By Phil Draper and John Schachinger
Despite social distancing, lockdowns, and online meetings, one essential ministry remains personal—Community Services food distribution programs. Throughout Arizona, food banks and local church food programs have had to retool to maintain the safety of their volunteers as well as provide service to their communities. Church members have stepped up to offer mercy and hope as well as food and resources during this crisis.
Several large centers have transitioned to drive-through centers. Shirley Latullipe from the Prescott church pioneered drive-through food banks after reviewing a video from the Portland Community Center. Since then, several of our larger centers have adopted this format as well. Each car is met by local pastors; in Prescott they are met by Pastor Tony Jasper.
Sue Kennedy at our Camp Verde center is blessed to have National Guard troops as volunteers, as the numbers continue at over 400 people each Wednesday. The town of Camp Verde also chipped in to help as they transitioned into a drive-through food bank. Volunteers from the local Sheriff’s Department have helped direct the long lines of traffic each Wednesday morning. The community has embraced Camp Verde’s Community Service.
Beacon Light’s food bank in Phoenix has switched to weekdays as well as to a drive-through format. Cheryl Wells, Erica Handson, and their crew have set up a renewed ministry with dedicated volunteers ready to help their community through this crisis. With the support of their church, they have an ideal set-up, with room to grow.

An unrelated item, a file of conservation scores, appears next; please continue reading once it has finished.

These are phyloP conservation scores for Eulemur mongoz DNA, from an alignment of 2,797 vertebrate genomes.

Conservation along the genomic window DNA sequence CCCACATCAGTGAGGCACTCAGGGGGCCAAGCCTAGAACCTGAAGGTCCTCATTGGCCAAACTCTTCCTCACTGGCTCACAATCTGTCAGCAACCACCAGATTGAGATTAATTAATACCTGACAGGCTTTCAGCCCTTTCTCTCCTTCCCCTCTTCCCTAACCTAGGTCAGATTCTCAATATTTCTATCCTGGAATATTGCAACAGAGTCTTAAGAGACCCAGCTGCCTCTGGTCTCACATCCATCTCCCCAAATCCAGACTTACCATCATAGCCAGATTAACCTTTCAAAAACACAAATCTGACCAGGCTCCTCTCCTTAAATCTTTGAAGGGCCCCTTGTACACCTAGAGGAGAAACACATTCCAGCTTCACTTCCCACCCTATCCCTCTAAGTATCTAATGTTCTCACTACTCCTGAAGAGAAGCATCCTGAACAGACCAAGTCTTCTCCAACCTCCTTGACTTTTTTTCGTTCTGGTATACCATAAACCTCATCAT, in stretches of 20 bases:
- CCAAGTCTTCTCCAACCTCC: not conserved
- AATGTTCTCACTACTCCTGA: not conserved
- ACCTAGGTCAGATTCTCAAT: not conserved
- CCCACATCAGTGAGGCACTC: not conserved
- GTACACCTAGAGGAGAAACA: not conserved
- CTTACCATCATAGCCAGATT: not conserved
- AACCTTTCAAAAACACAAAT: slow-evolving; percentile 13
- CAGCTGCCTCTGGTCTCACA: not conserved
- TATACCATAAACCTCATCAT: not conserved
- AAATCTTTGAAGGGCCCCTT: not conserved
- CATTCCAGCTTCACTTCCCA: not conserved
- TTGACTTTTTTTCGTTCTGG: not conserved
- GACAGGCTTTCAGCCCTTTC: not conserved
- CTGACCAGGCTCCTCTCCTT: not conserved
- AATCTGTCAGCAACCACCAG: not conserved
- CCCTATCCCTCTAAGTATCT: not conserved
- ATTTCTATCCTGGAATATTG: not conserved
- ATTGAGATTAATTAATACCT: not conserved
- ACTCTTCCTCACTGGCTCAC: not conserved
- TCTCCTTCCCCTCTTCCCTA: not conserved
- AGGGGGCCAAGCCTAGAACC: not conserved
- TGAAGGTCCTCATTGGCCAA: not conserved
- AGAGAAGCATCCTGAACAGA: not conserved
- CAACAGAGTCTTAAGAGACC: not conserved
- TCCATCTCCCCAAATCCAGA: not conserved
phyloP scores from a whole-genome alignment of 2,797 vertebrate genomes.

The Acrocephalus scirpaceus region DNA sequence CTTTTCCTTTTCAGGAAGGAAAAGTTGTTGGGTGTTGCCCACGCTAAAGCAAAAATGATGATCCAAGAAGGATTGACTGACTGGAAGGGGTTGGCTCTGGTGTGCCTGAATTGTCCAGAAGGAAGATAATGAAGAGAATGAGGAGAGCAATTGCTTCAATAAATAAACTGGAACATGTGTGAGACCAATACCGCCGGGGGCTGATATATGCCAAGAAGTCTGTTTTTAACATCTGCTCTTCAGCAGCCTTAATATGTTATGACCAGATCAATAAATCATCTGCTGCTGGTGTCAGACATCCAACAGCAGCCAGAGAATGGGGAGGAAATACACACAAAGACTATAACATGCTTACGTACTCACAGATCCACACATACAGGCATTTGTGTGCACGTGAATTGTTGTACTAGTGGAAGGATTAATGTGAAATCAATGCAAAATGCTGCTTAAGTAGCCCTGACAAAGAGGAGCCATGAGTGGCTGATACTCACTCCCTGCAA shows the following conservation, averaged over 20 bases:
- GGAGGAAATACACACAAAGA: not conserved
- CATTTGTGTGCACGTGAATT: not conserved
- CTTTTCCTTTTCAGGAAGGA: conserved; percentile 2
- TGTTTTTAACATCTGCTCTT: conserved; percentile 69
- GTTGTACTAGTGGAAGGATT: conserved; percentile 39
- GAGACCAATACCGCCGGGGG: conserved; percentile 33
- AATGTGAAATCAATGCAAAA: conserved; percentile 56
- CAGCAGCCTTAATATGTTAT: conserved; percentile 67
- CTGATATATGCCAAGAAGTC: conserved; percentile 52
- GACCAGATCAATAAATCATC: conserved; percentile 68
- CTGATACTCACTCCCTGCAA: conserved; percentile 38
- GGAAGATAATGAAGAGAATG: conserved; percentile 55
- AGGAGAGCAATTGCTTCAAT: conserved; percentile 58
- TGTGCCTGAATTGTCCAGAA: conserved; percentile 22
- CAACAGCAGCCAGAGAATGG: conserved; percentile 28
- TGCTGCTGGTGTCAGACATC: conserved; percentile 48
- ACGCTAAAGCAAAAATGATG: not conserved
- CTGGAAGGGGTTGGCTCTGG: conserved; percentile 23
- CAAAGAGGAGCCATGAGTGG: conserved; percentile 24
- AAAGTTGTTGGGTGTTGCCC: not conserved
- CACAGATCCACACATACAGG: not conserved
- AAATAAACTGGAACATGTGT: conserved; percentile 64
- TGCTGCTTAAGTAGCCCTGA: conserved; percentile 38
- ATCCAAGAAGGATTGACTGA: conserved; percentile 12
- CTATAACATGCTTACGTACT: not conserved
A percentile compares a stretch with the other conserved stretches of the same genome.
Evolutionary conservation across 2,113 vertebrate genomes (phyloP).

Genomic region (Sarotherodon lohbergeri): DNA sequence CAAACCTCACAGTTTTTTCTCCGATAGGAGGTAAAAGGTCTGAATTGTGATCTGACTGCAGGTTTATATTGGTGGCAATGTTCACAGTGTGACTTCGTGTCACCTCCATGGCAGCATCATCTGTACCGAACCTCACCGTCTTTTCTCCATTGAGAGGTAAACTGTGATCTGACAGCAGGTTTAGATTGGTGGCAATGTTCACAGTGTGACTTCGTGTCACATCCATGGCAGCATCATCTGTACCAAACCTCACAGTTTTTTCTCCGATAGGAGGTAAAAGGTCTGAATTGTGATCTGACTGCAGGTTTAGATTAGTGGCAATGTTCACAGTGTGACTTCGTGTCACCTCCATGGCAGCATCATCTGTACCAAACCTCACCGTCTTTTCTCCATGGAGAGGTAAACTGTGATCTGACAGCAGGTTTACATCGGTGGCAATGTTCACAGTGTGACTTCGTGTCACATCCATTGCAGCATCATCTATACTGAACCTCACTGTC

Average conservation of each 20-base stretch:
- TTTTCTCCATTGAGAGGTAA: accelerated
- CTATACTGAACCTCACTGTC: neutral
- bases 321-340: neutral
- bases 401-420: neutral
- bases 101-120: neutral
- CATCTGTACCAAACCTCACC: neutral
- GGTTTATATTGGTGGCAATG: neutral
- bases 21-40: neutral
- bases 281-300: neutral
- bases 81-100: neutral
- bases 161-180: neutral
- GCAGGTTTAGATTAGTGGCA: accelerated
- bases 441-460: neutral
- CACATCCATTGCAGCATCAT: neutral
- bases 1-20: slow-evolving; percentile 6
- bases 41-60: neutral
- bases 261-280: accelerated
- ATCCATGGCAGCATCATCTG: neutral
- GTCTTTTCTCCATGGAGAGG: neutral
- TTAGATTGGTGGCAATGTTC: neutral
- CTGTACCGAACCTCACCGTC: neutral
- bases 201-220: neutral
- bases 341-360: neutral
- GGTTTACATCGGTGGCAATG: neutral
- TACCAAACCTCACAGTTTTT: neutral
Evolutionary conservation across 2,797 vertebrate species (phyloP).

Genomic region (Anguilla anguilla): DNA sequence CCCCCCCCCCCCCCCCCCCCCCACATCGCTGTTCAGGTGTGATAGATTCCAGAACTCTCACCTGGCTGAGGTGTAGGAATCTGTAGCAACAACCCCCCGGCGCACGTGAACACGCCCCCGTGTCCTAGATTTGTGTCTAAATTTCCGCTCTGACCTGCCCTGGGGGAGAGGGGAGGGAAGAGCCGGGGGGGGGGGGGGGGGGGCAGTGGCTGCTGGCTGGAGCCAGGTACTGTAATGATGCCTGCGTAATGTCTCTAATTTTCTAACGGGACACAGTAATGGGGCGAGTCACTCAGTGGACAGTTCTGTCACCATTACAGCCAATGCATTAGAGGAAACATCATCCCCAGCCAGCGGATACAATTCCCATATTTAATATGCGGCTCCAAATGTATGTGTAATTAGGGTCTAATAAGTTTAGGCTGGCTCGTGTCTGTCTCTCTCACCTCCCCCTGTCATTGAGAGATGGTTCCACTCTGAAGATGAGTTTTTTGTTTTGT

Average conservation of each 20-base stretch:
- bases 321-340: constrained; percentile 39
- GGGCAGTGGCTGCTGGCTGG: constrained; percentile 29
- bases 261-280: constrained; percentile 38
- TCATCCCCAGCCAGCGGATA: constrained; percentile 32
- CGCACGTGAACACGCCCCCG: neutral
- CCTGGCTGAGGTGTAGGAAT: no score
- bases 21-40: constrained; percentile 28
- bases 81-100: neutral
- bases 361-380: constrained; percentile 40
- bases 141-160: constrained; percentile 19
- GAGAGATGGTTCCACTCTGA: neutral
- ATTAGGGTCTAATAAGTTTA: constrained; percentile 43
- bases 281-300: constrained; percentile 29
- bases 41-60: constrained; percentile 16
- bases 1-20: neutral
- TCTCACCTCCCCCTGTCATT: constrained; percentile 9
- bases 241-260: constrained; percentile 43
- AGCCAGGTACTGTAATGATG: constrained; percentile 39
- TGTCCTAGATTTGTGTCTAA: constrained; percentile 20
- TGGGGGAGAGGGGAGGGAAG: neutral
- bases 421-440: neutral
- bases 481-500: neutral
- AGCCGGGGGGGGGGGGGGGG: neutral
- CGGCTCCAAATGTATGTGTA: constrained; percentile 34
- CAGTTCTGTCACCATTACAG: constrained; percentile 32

One of our newest centers has become one of Kingman’s major foodbanks. Bowie Teft and her crew quickly transitioned to a drive-through center. Each Tuesday and Sunday their parking lot is full as they serve 200 to 300 families with the help of regular, committed volunteers.
Verona Coffy and her staff at Bethel church in Phoenix continue to operate Ruth’s Pantry—a ministry of compassion begun by one of their members. It has become a corner of mercy in the neighborhood, especially during the COVID-19 crisis.
Each Wednesday morning, Susan Lighthall and a crew of 20 serve 50 to 60 people. As a pivotal community resource, they were receiving calls early on from their neighbors, who were concerned if they were going to be able to open due to closings and shelter-in-place orders.
Tucson’s Sharon church hosts a fast-growing Community Service Center that distributes food twice weekly. Teri Epps and her crew are expanding the center as it continues to offer more than food each week. Love and Christ’s presence are shared freely.
In the little town of Benson, Sandra Obergh and her crew are a large presence as one of the few mercy ministries in town that offers food and local help, which grows out of the church’s love for their community.
Monument Valley’s Transitions Pantry is open two days a week. This food pantry is housed in a building that was donated by the Nevada-Utah Conference to be used for this purpose. The headquarters for this mission work is in the town of Kayenta. They keep a small pantry at the mission for emergencies. We thank the Nevada-Utah Conference for being concerned about the conditions that exist in this area of the Navajo Reservation. This is a trying time, and we are pleased to work together for the best of the mission.
Arizona Conference President Ed Keyes is grateful for these compassionate members. “These faithful, dedicated volunteers are the hands and feet of Jesus as they reach men and women with physical food as well as spiritual healing through Him!”